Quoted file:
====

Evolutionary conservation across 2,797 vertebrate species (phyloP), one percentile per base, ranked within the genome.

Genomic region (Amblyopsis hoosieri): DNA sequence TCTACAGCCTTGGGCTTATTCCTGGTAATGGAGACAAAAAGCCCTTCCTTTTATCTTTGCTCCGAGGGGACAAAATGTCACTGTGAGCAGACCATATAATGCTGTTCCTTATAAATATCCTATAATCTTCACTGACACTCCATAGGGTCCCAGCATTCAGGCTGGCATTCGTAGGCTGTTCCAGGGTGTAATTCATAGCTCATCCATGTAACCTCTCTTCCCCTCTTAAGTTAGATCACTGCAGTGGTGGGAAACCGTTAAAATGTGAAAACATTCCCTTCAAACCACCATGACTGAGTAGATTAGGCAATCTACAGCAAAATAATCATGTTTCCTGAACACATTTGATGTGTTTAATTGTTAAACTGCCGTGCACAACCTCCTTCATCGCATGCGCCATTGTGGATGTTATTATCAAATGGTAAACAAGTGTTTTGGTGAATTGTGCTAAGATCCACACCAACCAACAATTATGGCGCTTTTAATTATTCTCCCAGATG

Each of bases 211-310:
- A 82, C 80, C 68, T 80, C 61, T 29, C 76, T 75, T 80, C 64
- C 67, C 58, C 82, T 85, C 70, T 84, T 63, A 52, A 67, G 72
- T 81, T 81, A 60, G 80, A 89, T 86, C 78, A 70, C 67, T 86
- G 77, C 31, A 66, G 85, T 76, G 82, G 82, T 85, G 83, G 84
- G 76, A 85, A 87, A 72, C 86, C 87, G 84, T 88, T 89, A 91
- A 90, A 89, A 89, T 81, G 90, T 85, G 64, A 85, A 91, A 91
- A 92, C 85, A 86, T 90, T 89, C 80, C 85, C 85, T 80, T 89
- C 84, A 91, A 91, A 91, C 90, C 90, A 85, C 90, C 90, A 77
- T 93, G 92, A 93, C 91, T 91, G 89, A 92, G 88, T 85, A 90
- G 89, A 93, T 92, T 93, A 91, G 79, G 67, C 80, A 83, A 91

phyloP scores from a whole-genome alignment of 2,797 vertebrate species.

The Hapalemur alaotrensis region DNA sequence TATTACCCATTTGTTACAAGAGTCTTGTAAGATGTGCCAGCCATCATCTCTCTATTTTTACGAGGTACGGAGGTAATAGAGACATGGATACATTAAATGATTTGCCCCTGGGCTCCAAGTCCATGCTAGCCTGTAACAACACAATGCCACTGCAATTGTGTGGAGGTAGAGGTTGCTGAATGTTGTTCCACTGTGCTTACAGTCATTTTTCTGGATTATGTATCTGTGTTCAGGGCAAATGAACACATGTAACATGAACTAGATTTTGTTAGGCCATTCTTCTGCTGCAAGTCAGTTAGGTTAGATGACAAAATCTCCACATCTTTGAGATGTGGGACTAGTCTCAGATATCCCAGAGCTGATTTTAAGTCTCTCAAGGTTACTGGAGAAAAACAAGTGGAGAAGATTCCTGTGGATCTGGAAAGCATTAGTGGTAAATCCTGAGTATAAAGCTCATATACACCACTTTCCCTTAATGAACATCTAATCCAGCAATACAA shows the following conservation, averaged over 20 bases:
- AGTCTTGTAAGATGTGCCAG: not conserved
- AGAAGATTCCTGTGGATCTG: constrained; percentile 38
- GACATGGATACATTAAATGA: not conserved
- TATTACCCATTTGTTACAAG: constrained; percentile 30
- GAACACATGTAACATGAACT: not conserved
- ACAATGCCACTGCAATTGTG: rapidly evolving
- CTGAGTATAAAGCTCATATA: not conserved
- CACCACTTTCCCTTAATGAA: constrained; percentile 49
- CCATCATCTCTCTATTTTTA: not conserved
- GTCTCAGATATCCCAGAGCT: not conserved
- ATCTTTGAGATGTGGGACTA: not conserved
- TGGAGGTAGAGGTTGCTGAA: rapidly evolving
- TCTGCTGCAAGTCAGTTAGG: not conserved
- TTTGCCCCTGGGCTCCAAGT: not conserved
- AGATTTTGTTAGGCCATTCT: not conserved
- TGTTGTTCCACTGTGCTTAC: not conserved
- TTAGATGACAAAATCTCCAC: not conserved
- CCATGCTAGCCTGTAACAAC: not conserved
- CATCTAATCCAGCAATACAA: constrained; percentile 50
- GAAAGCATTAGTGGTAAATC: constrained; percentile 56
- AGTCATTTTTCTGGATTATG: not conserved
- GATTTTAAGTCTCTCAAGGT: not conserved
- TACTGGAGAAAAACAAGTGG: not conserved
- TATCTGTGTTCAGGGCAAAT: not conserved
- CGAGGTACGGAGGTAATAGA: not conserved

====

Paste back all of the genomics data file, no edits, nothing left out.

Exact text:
Evolutionary conservation across 2,797 vertebrate species (phyloP), one percentile per base, ranked within the genome.

Genomic region (Amblyopsis hoosieri): DNA sequence TCTACAGCCTTGGGCTTATTCCTGGTAATGGAGACAAAAAGCCCTTCCTTTTATCTTTGCTCCGAGGGGACAAAATGTCACTGTGAGCAGACCATATAATGCTGTTCCTTATAAATATCCTATAATCTTCACTGACACTCCATAGGGTCCCAGCATTCAGGCTGGCATTCGTAGGCTGTTCCAGGGTGTAATTCATAGCTCATCCATGTAACCTCTCTTCCCCTCTTAAGTTAGATCACTGCAGTGGTGGGAAACCGTTAAAATGTGAAAACATTCCCTTCAAACCACCATGACTGAGTAGATTAGGCAATCTACAGCAAAATAATCATGTTTCCTGAACACATTTGATGTGTTTAATTGTTAAACTGCCGTGCACAACCTCCTTCATCGCATGCGCCATTGTGGATGTTATTATCAAATGGTAAACAAGTGTTTTGGTGAATTGTGCTAAGATCCACACCAACCAACAATTATGGCGCTTTTAATTATTCTCCCAGATG

Each of bases 211-310:
- A 82, C 80, C 68, T 80, C 61, T 29, C 76, T 75, T 80, C 64
- C 67, C 58, C 82, T 85, C 70, T 84, T 63, A 52, A 67, G 72
- T 81, T 81, A 60, G 80, A 89, T 86, C 78, A 70, C 67, T 86
- G 77, C 31, A 66, G 85, T 76, G 82, G 82, T 85, G 83, G 84
- G 76, A 85, A 87, A 72, C 86, C 87, G 84, T 88, T 89, A 91
- A 90, A 89, A 89, T 81, G 90, T 85, G 64, A 85, A 91, A 91
- A 92, C 85, A 86, T 90, T 89, C 80, C 85, C 85, T 80, T 89
- C 84, A 91, A 91, A 91, C 90, C 90, A 85, C 90, C 90, A 77
- T 93, G 92, A 93, C 91, T 91, G 89, A 92, G 88, T 85, A 90
- G 89, A 93, T 92, T 93, A 91, G 79, G 67, C 80, A 83, A 91

phyloP scores from a whole-genome alignment of 2,797 vertebrate species.

The Hapalemur alaotrensis region DNA sequence TATTACCCATTTGTTACAAGAGTCTTGTAAGATGTGCCAGCCATCATCTCTCTATTTTTACGAGGTACGGAGGTAATAGAGACATGGATACATTAAATGATTTGCCCCTGGGCTCCAAGTCCATGCTAGCCTGTAACAACACAATGCCACTGCAATTGTGTGGAGGTAGAGGTTGCTGAATGTTGTTCCACTGTGCTTACAGTCATTTTTCTGGATTATGTATCTGTGTTCAGGGCAAATGAACACATGTAACATGAACTAGATTTTGTTAGGCCATTCTTCTGCTGCAAGTCAGTTAGGTTAGATGACAAAATCTCCACATCTTTGAGATGTGGGACTAGTCTCAGATATCCCAGAGCTGATTTTAAGTCTCTCAAGGTTACTGGAGAAAAACAAGTGGAGAAGATTCCTGTGGATCTGGAAAGCATTAGTGGTAAATCCTGAGTATAAAGCTCATATACACCACTTTCCCTTAATGAACATCTAATCCAGCAATACAA shows the following conservation, averaged over 20 bases:
- AGTCTTGTAAGATGTGCCAG: not conserved
- AGAAGATTCCTGTGGATCTG: constrained; percentile 38
- GACATGGATACATTAAATGA: not conserved
- TATTACCCATTTGTTACAAG: constrained; percentile 30
- GAACACATGTAACATGAACT: not conserved
- ACAATGCCACTGCAATTGTG: rapidly evolving
- CTGAGTATAAAGCTCATATA: not conserved
- CACCACTTTCCCTTAATGAA: constrained; percentile 49
- CCATCATCTCTCTATTTTTA: not conserved
- GTCTCAGATATCCCAGAGCT: not conserved
- ATCTTTGAGATGTGGGACTA: not conserved
- TGGAGGTAGAGGTTGCTGAA: rapidly evolving
- TCTGCTGCAAGTCAGTTAGG: not conserved
- TTTGCCCCTGGGCTCCAAGT: not conserved
- AGATTTTGTTAGGCCATTCT: not conserved
- TGTTGTTCCACTGTGCTTAC: not conserved
- TTAGATGACAAAATCTCCAC: not conserved
- CCATGCTAGCCTGTAACAAC: not conserved
- CATCTAATCCAGCAATACAA: constrained; percentile 50
- GAAAGCATTAGTGGTAAATC: constrained; percentile 56
- AGTCATTTTTCTGGATTATG: not conserved
- GATTTTAAGTCTCTCAAGGT: not conserved
- TACTGGAGAAAAACAAGTGG: not conserved
- TATCTGTGTTCAGGGCAAAT: not conserved
- CGAGGTACGGAGGTAATAGA: not conserved